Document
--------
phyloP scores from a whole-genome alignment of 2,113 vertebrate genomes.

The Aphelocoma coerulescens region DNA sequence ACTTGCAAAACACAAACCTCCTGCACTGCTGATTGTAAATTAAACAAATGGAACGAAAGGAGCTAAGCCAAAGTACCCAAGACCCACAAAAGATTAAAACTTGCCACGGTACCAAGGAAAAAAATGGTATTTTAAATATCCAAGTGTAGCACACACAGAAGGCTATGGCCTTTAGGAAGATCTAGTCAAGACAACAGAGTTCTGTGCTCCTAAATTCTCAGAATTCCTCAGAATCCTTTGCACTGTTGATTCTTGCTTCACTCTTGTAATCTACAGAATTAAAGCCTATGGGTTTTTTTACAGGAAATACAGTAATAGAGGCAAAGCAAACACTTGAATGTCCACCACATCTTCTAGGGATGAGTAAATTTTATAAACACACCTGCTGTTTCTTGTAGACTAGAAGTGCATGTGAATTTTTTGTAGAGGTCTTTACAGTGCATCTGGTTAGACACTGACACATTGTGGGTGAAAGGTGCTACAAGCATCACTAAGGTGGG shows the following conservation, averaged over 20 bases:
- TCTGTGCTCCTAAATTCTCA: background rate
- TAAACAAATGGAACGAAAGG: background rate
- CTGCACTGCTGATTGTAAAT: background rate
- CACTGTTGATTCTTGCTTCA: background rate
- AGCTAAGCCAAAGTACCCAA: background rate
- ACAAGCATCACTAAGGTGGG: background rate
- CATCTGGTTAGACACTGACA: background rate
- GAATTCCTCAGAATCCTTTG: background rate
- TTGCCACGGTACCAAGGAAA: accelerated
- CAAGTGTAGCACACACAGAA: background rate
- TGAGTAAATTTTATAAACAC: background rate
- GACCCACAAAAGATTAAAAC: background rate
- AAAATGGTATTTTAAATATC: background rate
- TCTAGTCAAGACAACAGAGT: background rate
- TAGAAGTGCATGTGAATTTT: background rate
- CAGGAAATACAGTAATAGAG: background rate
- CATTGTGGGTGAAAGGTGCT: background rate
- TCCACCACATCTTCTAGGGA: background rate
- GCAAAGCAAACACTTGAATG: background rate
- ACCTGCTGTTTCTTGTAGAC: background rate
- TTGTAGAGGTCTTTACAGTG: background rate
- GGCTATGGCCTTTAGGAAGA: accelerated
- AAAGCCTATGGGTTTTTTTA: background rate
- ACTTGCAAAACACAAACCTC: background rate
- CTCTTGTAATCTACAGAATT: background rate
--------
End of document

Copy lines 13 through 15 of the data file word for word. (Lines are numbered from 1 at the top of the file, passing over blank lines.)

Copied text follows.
- TGAGTAAATTTTATAAACAC: background rate
- GACCCACAAAAGATTAAAAC: background rate
- AAAATGGTATTTTAAATATC: background rate